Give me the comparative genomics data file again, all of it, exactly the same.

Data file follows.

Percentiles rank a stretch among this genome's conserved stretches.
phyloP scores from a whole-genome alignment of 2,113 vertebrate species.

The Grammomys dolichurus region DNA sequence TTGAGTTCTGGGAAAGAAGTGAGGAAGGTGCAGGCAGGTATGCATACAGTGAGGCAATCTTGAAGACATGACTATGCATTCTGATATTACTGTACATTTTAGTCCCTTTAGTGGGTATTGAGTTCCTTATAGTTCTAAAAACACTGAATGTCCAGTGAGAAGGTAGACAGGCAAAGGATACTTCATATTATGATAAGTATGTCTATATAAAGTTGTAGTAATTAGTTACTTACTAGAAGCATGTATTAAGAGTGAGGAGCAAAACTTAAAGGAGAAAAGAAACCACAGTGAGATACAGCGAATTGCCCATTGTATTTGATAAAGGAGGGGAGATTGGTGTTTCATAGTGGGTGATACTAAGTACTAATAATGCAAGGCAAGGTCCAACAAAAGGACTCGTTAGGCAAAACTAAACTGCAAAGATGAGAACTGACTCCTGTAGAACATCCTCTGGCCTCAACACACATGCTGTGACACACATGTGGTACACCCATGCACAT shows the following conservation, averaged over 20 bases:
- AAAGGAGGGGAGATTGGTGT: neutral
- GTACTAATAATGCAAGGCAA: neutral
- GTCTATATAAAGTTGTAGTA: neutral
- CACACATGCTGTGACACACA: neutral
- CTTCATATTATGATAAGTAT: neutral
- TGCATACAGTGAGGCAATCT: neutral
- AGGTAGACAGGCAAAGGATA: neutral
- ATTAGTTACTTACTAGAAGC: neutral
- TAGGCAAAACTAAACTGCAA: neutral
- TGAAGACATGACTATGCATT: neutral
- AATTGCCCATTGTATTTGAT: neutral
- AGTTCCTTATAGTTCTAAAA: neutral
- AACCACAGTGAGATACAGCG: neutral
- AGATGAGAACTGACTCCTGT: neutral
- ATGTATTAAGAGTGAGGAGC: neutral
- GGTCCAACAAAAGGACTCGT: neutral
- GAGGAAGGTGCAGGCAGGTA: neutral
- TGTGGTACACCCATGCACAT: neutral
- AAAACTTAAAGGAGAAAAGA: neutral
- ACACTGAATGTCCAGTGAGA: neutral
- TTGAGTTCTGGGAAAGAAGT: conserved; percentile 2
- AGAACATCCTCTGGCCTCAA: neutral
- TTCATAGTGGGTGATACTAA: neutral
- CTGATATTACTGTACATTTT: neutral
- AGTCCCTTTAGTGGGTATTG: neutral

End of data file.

Percentiles rank a stretch among this genome's conserved stretches.
phyloP scores from a whole-genome alignment of 2,113 vertebrate species.

The Grammomys dolichurus region DNA sequence TTGAGTTCTGGGAAAGAAGTGAGGAAGGTGCAGGCAGGTATGCATACAGTGAGGCAATCTTGAAGACATGACTATGCATTCTGATATTACTGTACATTTTAGTCCCTTTAGTGGGTATTGAGTTCCTTATAGTTCTAAAAACACTGAATGTCCAGTGAGAAGGTAGACAGGCAAAGGATACTTCATATTATGATAAGTATGTCTATATAAAGTTGTAGTAATTAGTTACTTACTAGAAGCATGTATTAAGAGTGAGGAGCAAAACTTAAAGGAGAAAAGAAACCACAGTGAGATACAGCGAATTGCCCATTGTATTTGATAAAGGAGGGGAGATTGGTGTTTCATAGTGGGTGATACTAAGTACTAATAATGCAAGGCAAGGTCCAACAAAAGGACTCGTTAGGCAAAACTAAACTGCAAAGATGAGAACTGACTCCTGTAGAACATCCTCTGGCCTCAACACACATGCTGTGACACACATGTGGTACACCCATGCACAT shows the following conservation, averaged over 20 bases:
- AAAGGAGGGGAGATTGGTGT: neutral
- GTACTAATAATGCAAGGCAA: neutral
- GTCTATATAAAGTTGTAGTA: neutral
- CACACATGCTGTGACACACA: neutral
- CTTCATATTATGATAAGTAT: neutral
- TGCATACAGTGAGGCAATCT: neutral
- AGGTAGACAGGCAAAGGATA: neutral
- ATTAGTTACTTACTAGAAGC: neutral
- TAGGCAAAACTAAACTGCAA: neutral
- TGAAGACATGACTATGCATT: neutral
- AATTGCCCATTGTATTTGAT: neutral
- AGTTCCTTATAGTTCTAAAA: neutral
- AACCACAGTGAGATACAGCG: neutral
- AGATGAGAACTGACTCCTGT: neutral
- ATGTATTAAGAGTGAGGAGC: neutral
- GGTCCAACAAAAGGACTCGT: neutral
- GAGGAAGGTGCAGGCAGGTA: neutral
- TGTGGTACACCCATGCACAT: neutral
- AAAACTTAAAGGAGAAAAGA: neutral
- ACACTGAATGTCCAGTGAGA: neutral
- TTGAGTTCTGGGAAAGAAGT: conserved; percentile 2
- AGAACATCCTCTGGCCTCAA: neutral
- TTCATAGTGGGTGATACTAA: neutral
- CTGATATTACTGTACATTTT: neutral
- AGTCCCTTTAGTGGGTATTG: neutral